Up until the early 1960s, catapult launches were accomplished by connecting the aircraft to the catapult shuttle with a heavy cable, called a pendant or a bridle depending on the hookup configuration. A separate hookup held the aircraft from moving even under full power until the catapult fired and a weak link in the holdback failed with the increase in pull.
This was hard, dangerous work. The cables were heavy and the hookup point on the aircraft generally uncomfortably close to the jet engine inlets or the propellers. The holdback connection was under the aft fuselage, just forward of the jet engine exhaust, a dark, dirty, noisy place, usually requiring a very low squat to access the fuselage hookup point.
The replacement was the addition of both the catapult and holdback hookups onto the nose landing gear. Grumman developed the concept and introduced it with A-6 Intruder and the E-2 Hawkeye. The launch bar was located on the front of the nose gear strut and could be raised and lowered by the pilot; the holdback connection was on the aft side of the nose gear strut.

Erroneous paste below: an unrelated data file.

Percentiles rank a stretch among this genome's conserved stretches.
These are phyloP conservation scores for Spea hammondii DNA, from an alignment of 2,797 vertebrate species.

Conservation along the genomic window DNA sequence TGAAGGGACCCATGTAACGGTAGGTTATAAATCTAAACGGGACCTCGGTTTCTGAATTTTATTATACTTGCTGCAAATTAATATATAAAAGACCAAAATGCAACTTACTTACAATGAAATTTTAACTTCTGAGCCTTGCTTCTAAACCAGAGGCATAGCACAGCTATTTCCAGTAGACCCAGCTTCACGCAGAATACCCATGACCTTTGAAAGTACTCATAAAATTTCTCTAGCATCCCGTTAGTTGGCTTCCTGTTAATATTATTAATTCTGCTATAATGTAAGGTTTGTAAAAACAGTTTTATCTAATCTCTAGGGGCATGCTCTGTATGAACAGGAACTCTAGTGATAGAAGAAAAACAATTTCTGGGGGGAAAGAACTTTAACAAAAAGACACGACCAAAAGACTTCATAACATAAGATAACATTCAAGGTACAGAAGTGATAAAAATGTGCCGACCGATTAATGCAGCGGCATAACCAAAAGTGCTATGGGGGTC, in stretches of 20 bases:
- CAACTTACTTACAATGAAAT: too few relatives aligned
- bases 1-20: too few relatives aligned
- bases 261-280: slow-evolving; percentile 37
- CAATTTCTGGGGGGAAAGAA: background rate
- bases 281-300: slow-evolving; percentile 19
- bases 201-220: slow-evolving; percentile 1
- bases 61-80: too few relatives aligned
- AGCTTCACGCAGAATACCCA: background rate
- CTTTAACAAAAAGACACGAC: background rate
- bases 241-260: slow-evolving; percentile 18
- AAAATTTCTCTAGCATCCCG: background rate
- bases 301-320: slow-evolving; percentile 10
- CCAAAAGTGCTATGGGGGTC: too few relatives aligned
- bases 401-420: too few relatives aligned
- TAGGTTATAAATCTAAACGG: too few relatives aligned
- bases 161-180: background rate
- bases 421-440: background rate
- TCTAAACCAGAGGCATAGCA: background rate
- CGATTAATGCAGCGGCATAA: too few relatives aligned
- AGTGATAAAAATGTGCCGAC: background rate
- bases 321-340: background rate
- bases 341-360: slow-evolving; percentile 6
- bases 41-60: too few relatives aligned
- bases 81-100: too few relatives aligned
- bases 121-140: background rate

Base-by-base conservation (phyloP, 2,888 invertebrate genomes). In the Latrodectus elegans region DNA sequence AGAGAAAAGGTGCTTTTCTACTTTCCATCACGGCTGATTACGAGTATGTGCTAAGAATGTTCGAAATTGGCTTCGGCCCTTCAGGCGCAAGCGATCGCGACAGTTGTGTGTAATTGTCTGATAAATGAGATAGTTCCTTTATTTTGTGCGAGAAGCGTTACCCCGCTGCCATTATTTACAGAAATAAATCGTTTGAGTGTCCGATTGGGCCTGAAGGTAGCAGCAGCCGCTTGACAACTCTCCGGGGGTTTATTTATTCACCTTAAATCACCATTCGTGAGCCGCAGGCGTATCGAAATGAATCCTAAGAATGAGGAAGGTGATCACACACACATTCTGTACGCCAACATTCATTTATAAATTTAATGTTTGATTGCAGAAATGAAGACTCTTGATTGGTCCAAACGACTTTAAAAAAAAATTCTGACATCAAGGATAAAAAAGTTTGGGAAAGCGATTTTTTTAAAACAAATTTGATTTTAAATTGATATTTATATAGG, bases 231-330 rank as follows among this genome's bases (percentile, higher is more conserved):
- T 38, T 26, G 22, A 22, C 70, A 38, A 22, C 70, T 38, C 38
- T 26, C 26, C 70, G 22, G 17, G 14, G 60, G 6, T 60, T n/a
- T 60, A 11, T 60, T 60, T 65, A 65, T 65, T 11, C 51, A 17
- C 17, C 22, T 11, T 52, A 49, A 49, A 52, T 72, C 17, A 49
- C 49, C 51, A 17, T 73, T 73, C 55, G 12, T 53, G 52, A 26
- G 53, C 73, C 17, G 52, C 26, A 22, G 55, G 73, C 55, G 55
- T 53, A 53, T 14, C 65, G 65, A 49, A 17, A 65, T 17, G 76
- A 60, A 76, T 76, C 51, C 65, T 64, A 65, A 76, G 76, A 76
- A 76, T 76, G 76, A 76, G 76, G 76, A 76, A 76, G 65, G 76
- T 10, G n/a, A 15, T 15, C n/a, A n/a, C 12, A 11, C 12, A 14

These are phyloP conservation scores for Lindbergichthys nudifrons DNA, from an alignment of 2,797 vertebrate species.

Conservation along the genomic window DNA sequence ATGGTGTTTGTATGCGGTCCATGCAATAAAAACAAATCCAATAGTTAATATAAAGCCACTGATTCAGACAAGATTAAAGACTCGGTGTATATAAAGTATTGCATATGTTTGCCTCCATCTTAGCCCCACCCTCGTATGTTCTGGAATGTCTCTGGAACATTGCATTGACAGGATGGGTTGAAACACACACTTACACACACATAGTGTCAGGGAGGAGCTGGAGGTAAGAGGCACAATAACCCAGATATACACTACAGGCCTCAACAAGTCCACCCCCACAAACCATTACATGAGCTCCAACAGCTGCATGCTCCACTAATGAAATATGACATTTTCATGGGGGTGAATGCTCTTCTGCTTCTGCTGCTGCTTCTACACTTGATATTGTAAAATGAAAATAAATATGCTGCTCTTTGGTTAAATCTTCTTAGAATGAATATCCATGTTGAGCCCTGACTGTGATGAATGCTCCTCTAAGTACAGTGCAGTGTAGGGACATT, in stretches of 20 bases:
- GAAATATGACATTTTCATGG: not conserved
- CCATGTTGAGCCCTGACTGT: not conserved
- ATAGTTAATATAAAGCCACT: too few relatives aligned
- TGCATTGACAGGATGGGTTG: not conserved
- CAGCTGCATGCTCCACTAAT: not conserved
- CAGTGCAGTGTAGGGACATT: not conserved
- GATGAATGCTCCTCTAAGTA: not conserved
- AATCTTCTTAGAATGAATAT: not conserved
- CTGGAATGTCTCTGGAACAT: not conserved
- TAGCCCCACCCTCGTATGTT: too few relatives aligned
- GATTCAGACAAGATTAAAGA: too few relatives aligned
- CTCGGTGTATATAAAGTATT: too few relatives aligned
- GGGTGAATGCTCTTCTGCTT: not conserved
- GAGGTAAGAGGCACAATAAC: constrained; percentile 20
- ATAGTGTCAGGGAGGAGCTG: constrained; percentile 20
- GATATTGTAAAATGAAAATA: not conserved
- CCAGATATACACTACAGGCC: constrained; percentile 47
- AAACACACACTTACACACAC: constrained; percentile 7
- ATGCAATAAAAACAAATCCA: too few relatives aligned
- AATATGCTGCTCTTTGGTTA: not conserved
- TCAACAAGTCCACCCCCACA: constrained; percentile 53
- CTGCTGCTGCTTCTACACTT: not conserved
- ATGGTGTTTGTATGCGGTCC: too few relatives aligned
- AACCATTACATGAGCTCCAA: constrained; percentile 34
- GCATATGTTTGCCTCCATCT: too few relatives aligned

The pilot simply taxied forward onto the catapult hook up point and lowered the launch bar. The green shirts then attached the holdback bar (color coded for each aircraft type) to the aircraft and the deck and signaled for the shuttle to be moved aft until the front end of the launch bar was positioned in the cavity at the front of the shuttle. The shuttle was then moved forward to fully engage the launch bar and establish tension. Once the pilot was ready; full takeoff thrust applied; and final checking accomplished, the catapult was fired; the holdback connection released (leaving the holdback bar on the deck); and the aircraft was on its way.
The two different launch hookups coexisted for a time, since retrofit of the concept would have required extensive structural modification to the aircraft. Eventually, however, the last of the pendant/bridle-launched aircraft was retired.